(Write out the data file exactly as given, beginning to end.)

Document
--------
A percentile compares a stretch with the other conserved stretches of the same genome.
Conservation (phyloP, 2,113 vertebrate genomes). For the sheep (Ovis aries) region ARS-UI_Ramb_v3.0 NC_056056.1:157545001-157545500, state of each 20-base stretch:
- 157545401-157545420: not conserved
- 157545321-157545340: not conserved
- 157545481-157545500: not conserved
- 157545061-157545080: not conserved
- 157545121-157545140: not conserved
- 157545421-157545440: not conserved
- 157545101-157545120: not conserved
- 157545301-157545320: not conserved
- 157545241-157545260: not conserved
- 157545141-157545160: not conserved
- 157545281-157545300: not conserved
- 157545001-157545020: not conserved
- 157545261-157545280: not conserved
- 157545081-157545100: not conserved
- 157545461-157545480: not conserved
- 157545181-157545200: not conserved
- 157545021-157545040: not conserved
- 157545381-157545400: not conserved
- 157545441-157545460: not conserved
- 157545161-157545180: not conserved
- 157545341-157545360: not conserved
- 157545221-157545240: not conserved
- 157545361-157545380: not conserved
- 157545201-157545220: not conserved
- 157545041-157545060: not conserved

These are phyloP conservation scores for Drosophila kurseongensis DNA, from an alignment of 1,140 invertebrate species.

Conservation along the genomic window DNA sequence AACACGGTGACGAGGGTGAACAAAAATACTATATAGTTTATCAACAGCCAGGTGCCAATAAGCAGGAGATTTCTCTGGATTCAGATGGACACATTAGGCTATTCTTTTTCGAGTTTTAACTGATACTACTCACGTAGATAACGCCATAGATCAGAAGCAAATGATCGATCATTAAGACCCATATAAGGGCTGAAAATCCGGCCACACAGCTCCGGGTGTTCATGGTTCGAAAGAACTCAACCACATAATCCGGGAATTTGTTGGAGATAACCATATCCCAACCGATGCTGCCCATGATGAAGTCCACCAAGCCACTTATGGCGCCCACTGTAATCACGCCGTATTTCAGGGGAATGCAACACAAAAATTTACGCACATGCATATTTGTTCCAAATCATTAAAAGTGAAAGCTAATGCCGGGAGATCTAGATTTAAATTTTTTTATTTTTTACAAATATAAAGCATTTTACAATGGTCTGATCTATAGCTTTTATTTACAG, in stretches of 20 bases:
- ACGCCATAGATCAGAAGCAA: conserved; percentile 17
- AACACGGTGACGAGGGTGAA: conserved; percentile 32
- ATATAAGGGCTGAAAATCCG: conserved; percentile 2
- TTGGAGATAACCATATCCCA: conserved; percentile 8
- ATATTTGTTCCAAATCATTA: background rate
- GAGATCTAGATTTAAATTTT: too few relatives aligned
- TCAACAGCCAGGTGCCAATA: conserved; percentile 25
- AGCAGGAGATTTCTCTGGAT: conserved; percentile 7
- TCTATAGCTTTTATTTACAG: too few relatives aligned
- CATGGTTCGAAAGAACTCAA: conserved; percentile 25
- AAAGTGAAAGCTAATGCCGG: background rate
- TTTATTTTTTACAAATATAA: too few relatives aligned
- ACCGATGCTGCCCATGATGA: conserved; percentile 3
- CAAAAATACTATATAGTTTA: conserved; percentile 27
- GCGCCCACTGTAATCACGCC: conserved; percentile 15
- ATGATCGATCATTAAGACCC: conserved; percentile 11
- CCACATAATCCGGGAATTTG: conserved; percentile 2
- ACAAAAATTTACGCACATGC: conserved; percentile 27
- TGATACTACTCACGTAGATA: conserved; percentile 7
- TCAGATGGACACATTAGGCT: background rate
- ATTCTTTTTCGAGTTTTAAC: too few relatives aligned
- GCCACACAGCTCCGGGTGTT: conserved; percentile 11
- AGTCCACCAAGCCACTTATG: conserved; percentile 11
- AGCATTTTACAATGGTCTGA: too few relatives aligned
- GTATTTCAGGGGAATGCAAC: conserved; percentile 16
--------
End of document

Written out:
A percentile compares a stretch with the other conserved stretches of the same genome.
Conservation (phyloP, 2,113 vertebrate genomes). For the sheep (Ovis aries) region ARS-UI_Ramb_v3.0 NC_056056.1:157545001-157545500, state of each 20-base stretch:
- 157545401-157545420: not conserved
- 157545321-157545340: not conserved
- 157545481-157545500: not conserved
- 157545061-157545080: not conserved
- 157545121-157545140: not conserved
- 157545421-157545440: not conserved
- 157545101-157545120: not conserved
- 157545301-157545320: not conserved
- 157545241-157545260: not conserved
- 157545141-157545160: not conserved
- 157545281-157545300: not conserved
- 157545001-157545020: not conserved
- 157545261-157545280: not conserved
- 157545081-157545100: not conserved
- 157545461-157545480: not conserved
- 157545181-157545200: not conserved
- 157545021-157545040: not conserved
- 157545381-157545400: not conserved
- 157545441-157545460: not conserved
- 157545161-157545180: not conserved
- 157545341-157545360: not conserved
- 157545221-157545240: not conserved
- 157545361-157545380: not conserved
- 157545201-157545220: not conserved
- 157545041-157545060: not conserved

These are phyloP conservation scores for Drosophila kurseongensis DNA, from an alignment of 1,140 invertebrate species.

Conservation along the genomic window DNA sequence AACACGGTGACGAGGGTGAACAAAAATACTATATAGTTTATCAACAGCCAGGTGCCAATAAGCAGGAGATTTCTCTGGATTCAGATGGACACATTAGGCTATTCTTTTTCGAGTTTTAACTGATACTACTCACGTAGATAACGCCATAGATCAGAAGCAAATGATCGATCATTAAGACCCATATAAGGGCTGAAAATCCGGCCACACAGCTCCGGGTGTTCATGGTTCGAAAGAACTCAACCACATAATCCGGGAATTTGTTGGAGATAACCATATCCCAACCGATGCTGCCCATGATGAAGTCCACCAAGCCACTTATGGCGCCCACTGTAATCACGCCGTATTTCAGGGGAATGCAACACAAAAATTTACGCACATGCATATTTGTTCCAAATCATTAAAAGTGAAAGCTAATGCCGGGAGATCTAGATTTAAATTTTTTTATTTTTTACAAATATAAAGCATTTTACAATGGTCTGATCTATAGCTTTTATTTACAG, in stretches of 20 bases:
- ACGCCATAGATCAGAAGCAA: conserved; percentile 17
- AACACGGTGACGAGGGTGAA: conserved; percentile 32
- ATATAAGGGCTGAAAATCCG: conserved; percentile 2
- TTGGAGATAACCATATCCCA: conserved; percentile 8
- ATATTTGTTCCAAATCATTA: background rate
- GAGATCTAGATTTAAATTTT: too few relatives aligned
- TCAACAGCCAGGTGCCAATA: conserved; percentile 25
- AGCAGGAGATTTCTCTGGAT: conserved; percentile 7
- TCTATAGCTTTTATTTACAG: too few relatives aligned
- CATGGTTCGAAAGAACTCAA: conserved; percentile 25
- AAAGTGAAAGCTAATGCCGG: background rate
- TTTATTTTTTACAAATATAA: too few relatives aligned
- ACCGATGCTGCCCATGATGA: conserved; percentile 3
- CAAAAATACTATATAGTTTA: conserved; percentile 27
- GCGCCCACTGTAATCACGCC: conserved; percentile 15
- ATGATCGATCATTAAGACCC: conserved; percentile 11
- CCACATAATCCGGGAATTTG: conserved; percentile 2
- ACAAAAATTTACGCACATGC: conserved; percentile 27
- TGATACTACTCACGTAGATA: conserved; percentile 7
- TCAGATGGACACATTAGGCT: background rate
- ATTCTTTTTCGAGTTTTAAC: too few relatives aligned
- GCCACACAGCTCCGGGTGTT: conserved; percentile 11
- AGTCCACCAAGCCACTTATG: conserved; percentile 11
- AGCATTTTACAATGGTCTGA: too few relatives aligned
- GTATTTCAGGGGAATGCAAC: conserved; percentile 16